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DARK Past - BRIGHT Future

July 20, 2011 - 7:53pm


 TNP PHOTOS: Choo Chwee Hua

WHEN her father didn’t return home for long stretches, her relatives would tell her he was a soldier fighting a war in another land.

But as she grew older, she began to realise that the stories, no doubt cloaked in good intentions, were all lies.

When she finally accepted the truth, she was distraught.

Her beloved “pak” was a drug addict who was frequently locked behind bars for various drug offences.

Others would have wallowed in their own misfortune.

Not Syasya Rifqah, not even then, at age 13.

One night, she said: “I told myself that I would take care of my family better than my father ever did.”

She has two younger sisters, now aged 14 and 11.

Her mother, Madam Rayati Rahim, 38, is a student care teacher.

They live in a five-room HDB flat in Bukit Panjang.

Since that day in 2008, Syasya has been making all the right moves to keep her promise.

The Teck Whye Secondary School student, now 15, topped her cohort every year since enrolling there in 2008.

And she found time to lead her school to multiple hockey and floorball titles.

Syasya helped her school lift the C Division titles for both sports when she was in Secondary 1.

She led them to the double again this year in the B Division when she was captain of the floorball squad.

The defender said: “I always try to give my all and do my best.

“If an opportunity comes, I will grab it. I always want to be the best in what I do. I try not to give up.”

Gave up music

The soft-spoken athlete started out as a band member who scored average grades in Bukit Panjang Primary School.

She swapped her flute for a hockey stick at the age of 10.

“I really like music, but I realised I wasn’t so good at it. I also felt that my CCA (co-curricular activity) was too stationary.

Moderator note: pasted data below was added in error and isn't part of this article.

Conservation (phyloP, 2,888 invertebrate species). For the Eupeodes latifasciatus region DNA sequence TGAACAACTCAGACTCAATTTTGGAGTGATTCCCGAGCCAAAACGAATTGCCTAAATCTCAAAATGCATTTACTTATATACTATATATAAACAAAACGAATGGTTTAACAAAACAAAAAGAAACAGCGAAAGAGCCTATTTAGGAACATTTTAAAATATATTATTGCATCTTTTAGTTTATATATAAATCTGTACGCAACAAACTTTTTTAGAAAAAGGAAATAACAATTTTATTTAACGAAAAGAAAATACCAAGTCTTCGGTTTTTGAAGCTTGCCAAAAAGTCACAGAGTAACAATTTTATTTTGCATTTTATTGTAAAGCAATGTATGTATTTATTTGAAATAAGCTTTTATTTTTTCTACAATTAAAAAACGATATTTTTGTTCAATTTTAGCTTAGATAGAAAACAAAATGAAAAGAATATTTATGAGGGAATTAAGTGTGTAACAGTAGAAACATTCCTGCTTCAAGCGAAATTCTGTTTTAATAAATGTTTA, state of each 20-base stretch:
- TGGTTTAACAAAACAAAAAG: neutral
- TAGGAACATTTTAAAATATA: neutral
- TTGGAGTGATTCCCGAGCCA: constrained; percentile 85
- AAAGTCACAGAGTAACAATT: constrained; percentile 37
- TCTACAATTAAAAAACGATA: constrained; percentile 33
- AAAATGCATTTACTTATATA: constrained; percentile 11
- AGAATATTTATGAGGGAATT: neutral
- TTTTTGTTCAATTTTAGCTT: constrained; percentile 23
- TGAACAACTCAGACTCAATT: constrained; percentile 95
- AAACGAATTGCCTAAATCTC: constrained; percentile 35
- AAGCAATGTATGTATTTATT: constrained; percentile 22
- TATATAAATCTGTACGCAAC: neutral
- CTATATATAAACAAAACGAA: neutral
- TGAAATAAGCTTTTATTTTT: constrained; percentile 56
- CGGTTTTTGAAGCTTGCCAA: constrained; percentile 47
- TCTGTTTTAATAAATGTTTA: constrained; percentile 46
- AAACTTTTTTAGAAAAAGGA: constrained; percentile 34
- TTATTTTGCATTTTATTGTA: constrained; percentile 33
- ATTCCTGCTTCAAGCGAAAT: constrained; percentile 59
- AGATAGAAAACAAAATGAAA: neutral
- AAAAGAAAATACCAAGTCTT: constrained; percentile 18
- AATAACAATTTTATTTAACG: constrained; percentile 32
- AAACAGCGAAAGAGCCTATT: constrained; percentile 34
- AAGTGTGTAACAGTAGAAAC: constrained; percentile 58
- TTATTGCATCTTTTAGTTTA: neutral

“I wanted to move around a bit more,” she said, laughing.

She went on to represent her primary school in hockey before joining Teck Whye Secondary’s hockey and floorball teams.

Despite her good sporting record, it was a painful season in 2009 that Syasya remembers most.

Her school slumped to third place in the hockey championship and failed to reach the semi-finals of the floorball tournament.

“I felt that I did badly as captain. I put too much pressure on myself and lacked leadership skills that year.

“If I had been a better captain, my team might have won the trophy.”

Syasya felt that she failed to give clear instructions during their matches.

But her teammates disagree.

Nur Syaheeza Jefri, 16, said: “She is a good captain. She leads the team well with her optimism.

“She is a very good leader.”

Li Yi Qing, 16, added that her captain knows how to lighten the mood just before a high-pressure game.

“Syasya knows how to make us laugh before big matches.

“She brings positive energy to all of us, especially when we are nervous.

“She even tries to make us dance before the game!”

The teacher-in-charge of floorball, Ms Idayu Somdi, who was Syasya’s geography teacher in 2009, considers Syasya an “inspiration” to her peers.

The 33-year-old said: “She leads by example.

“This girl is not someone who shouts out instructions, but she shows the way to go through her actions.

“All her peers look up to her.”

Ms Idayu added that the student was very low-key in class.

“Syasya was so quiet and always gave me the ‘blur’ look. I thought she didn’t understand what I was teaching.

“But she ended up scoring the best marks.”

Syasya admits that her quiet demeanour is the result of her complicated childhood.

“I prefer to keep my problems to myself,” she said.

“Sports and schoolwork help me keep my mind occupied, but maybe I should not be too quiet.”

Her mother revealed that Syasya learnt to put her problems aside from an early age.

“Syasya knows how to keep focused when it comes to her studies and sports.

“She is a confident girl who understands her family difficulties, but doesn’t let it affect her.

“I am so blessed to have such a good daughter.”

As the O-level exams approach, Syasya, who used to train four times a week, has switched her focus on her next target.

“I want to make it to a junior college next year and play in the A Division,” she said.

“I really want to win that tournament.”


She keeps her old Barbie dolls because “it would be too ‘sayang’ to throw them away.”


Name: Syasya Rifqah

Age: 15

Height: 158cm

Weight: 52kg

Family: Sanip Abas, 43, (father, in prison); Rayati Rahim, 38, (mother, student care teacher); Syasya Ruzana, 14, and Syasya Raihah, 11 (sisters)


2011: B Division Champion for Hockey and Floorball

2010: B Division Champion for Hockey; Finished 2nd in Floorball

2009: C Division 3rd place for Hockey; No award for Floorball

2008: C Division Champion for Hockey and Floorball


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